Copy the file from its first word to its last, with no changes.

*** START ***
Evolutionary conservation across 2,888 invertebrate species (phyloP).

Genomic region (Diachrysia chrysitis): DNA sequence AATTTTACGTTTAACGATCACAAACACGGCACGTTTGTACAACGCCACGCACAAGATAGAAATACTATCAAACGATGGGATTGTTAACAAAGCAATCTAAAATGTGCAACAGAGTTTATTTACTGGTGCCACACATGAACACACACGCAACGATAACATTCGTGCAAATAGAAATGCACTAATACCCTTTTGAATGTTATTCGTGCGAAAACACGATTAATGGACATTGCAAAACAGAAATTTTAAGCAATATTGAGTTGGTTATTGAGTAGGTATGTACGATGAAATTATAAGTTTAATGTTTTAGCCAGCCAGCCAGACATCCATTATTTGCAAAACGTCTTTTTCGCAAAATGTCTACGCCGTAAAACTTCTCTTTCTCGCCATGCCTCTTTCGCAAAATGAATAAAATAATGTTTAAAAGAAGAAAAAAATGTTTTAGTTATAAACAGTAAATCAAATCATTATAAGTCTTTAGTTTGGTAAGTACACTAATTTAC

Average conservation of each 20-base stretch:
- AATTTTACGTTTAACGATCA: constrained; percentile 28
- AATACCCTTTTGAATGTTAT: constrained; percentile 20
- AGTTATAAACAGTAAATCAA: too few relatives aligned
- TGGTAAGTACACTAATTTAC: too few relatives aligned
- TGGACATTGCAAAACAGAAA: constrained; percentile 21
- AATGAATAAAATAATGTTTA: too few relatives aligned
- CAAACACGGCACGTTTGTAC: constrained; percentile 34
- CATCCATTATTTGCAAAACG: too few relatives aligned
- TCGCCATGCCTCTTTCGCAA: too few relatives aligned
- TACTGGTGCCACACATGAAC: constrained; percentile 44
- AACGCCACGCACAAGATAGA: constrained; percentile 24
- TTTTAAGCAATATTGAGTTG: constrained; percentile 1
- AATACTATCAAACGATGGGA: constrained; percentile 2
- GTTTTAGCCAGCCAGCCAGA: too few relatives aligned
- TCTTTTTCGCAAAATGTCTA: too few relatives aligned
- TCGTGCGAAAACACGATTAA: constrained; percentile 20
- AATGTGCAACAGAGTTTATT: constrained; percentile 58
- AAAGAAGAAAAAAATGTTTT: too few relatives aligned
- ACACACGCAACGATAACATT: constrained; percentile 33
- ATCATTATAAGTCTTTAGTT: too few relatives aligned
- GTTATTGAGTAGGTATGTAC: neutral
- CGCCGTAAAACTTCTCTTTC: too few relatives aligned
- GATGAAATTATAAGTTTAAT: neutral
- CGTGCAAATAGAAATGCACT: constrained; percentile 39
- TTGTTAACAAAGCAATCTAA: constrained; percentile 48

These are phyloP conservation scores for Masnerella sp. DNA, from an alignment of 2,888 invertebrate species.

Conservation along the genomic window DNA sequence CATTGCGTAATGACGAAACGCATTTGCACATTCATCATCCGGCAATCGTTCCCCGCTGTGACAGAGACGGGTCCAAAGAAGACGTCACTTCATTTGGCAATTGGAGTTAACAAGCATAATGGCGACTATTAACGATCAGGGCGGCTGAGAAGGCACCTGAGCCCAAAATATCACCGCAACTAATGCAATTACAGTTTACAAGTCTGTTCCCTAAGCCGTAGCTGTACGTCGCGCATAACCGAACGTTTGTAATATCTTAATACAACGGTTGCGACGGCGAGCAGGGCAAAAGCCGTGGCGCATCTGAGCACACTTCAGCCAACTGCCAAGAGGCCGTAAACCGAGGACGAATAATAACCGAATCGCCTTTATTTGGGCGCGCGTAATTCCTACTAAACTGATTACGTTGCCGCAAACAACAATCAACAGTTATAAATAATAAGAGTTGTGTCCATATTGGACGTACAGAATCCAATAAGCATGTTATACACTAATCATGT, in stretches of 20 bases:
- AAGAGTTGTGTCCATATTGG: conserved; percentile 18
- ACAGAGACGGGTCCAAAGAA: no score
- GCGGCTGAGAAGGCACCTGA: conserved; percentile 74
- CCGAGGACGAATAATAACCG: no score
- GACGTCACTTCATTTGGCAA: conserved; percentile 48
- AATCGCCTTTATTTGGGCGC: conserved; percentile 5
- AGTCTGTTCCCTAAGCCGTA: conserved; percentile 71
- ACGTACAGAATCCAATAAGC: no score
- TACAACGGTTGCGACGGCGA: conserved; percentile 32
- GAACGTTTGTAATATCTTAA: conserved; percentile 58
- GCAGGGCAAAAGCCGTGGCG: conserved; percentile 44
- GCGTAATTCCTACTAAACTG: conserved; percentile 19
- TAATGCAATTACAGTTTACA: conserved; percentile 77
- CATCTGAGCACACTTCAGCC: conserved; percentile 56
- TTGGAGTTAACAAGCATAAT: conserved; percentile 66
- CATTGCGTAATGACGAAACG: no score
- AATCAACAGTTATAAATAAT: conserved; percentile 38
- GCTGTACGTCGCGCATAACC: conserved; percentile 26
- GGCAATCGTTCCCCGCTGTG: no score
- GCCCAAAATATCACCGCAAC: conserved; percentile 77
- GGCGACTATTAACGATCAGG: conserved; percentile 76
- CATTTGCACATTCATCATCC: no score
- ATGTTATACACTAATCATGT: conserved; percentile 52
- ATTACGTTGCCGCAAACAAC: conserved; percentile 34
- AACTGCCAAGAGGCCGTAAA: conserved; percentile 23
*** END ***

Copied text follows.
Evolutionary conservation across 2,888 invertebrate species (phyloP).

Genomic region (Diachrysia chrysitis): DNA sequence AATTTTACGTTTAACGATCACAAACACGGCACGTTTGTACAACGCCACGCACAAGATAGAAATACTATCAAACGATGGGATTGTTAACAAAGCAATCTAAAATGTGCAACAGAGTTTATTTACTGGTGCCACACATGAACACACACGCAACGATAACATTCGTGCAAATAGAAATGCACTAATACCCTTTTGAATGTTATTCGTGCGAAAACACGATTAATGGACATTGCAAAACAGAAATTTTAAGCAATATTGAGTTGGTTATTGAGTAGGTATGTACGATGAAATTATAAGTTTAATGTTTTAGCCAGCCAGCCAGACATCCATTATTTGCAAAACGTCTTTTTCGCAAAATGTCTACGCCGTAAAACTTCTCTTTCTCGCCATGCCTCTTTCGCAAAATGAATAAAATAATGTTTAAAAGAAGAAAAAAATGTTTTAGTTATAAACAGTAAATCAAATCATTATAAGTCTTTAGTTTGGTAAGTACACTAATTTAC

Average conservation of each 20-base stretch:
- AATTTTACGTTTAACGATCA: constrained; percentile 28
- AATACCCTTTTGAATGTTAT: constrained; percentile 20
- AGTTATAAACAGTAAATCAA: too few relatives aligned
- TGGTAAGTACACTAATTTAC: too few relatives aligned
- TGGACATTGCAAAACAGAAA: constrained; percentile 21
- AATGAATAAAATAATGTTTA: too few relatives aligned
- CAAACACGGCACGTTTGTAC: constrained; percentile 34
- CATCCATTATTTGCAAAACG: too few relatives aligned
- TCGCCATGCCTCTTTCGCAA: too few relatives aligned
- TACTGGTGCCACACATGAAC: constrained; percentile 44
- AACGCCACGCACAAGATAGA: constrained; percentile 24
- TTTTAAGCAATATTGAGTTG: constrained; percentile 1
- AATACTATCAAACGATGGGA: constrained; percentile 2
- GTTTTAGCCAGCCAGCCAGA: too few relatives aligned
- TCTTTTTCGCAAAATGTCTA: too few relatives aligned
- TCGTGCGAAAACACGATTAA: constrained; percentile 20
- AATGTGCAACAGAGTTTATT: constrained; percentile 58
- AAAGAAGAAAAAAATGTTTT: too few relatives aligned
- ACACACGCAACGATAACATT: constrained; percentile 33
- ATCATTATAAGTCTTTAGTT: too few relatives aligned
- GTTATTGAGTAGGTATGTAC: neutral
- CGCCGTAAAACTTCTCTTTC: too few relatives aligned
- GATGAAATTATAAGTTTAAT: neutral
- CGTGCAAATAGAAATGCACT: constrained; percentile 39
- TTGTTAACAAAGCAATCTAA: constrained; percentile 48

These are phyloP conservation scores for Masnerella sp. DNA, from an alignment of 2,888 invertebrate species.

Conservation along the genomic window DNA sequence CATTGCGTAATGACGAAACGCATTTGCACATTCATCATCCGGCAATCGTTCCCCGCTGTGACAGAGACGGGTCCAAAGAAGACGTCACTTCATTTGGCAATTGGAGTTAACAAGCATAATGGCGACTATTAACGATCAGGGCGGCTGAGAAGGCACCTGAGCCCAAAATATCACCGCAACTAATGCAATTACAGTTTACAAGTCTGTTCCCTAAGCCGTAGCTGTACGTCGCGCATAACCGAACGTTTGTAATATCTTAATACAACGGTTGCGACGGCGAGCAGGGCAAAAGCCGTGGCGCATCTGAGCACACTTCAGCCAACTGCCAAGAGGCCGTAAACCGAGGACGAATAATAACCGAATCGCCTTTATTTGGGCGCGCGTAATTCCTACTAAACTGATTACGTTGCCGCAAACAACAATCAACAGTTATAAATAATAAGAGTTGTGTCCATATTGGACGTACAGAATCCAATAAGCATGTTATACACTAATCATGT, in stretches of 20 bases:
- AAGAGTTGTGTCCATATTGG: conserved; percentile 18
- ACAGAGACGGGTCCAAAGAA: no score
- GCGGCTGAGAAGGCACCTGA: conserved; percentile 74
- CCGAGGACGAATAATAACCG: no score
- GACGTCACTTCATTTGGCAA: conserved; percentile 48
- AATCGCCTTTATTTGGGCGC: conserved; percentile 5
- AGTCTGTTCCCTAAGCCGTA: conserved; percentile 71
- ACGTACAGAATCCAATAAGC: no score
- TACAACGGTTGCGACGGCGA: conserved; percentile 32
- GAACGTTTGTAATATCTTAA: conserved; percentile 58
- GCAGGGCAAAAGCCGTGGCG: conserved; percentile 44
- GCGTAATTCCTACTAAACTG: conserved; percentile 19
- TAATGCAATTACAGTTTACA: conserved; percentile 77
- CATCTGAGCACACTTCAGCC: conserved; percentile 56
- TTGGAGTTAACAAGCATAAT: conserved; percentile 66
- CATTGCGTAATGACGAAACG: no score
- AATCAACAGTTATAAATAAT: conserved; percentile 38
- GCTGTACGTCGCGCATAACC: conserved; percentile 26
- GGCAATCGTTCCCCGCTGTG: no score
- GCCCAAAATATCACCGCAAC: conserved; percentile 77
- GGCGACTATTAACGATCAGG: conserved; percentile 76
- CATTTGCACATTCATCATCC: no score
- ATGTTATACACTAATCATGT: conserved; percentile 52
- ATTACGTTGCCGCAAACAAC: conserved; percentile 34
- AACTGCCAAGAGGCCGTAAA: conserved; percentile 23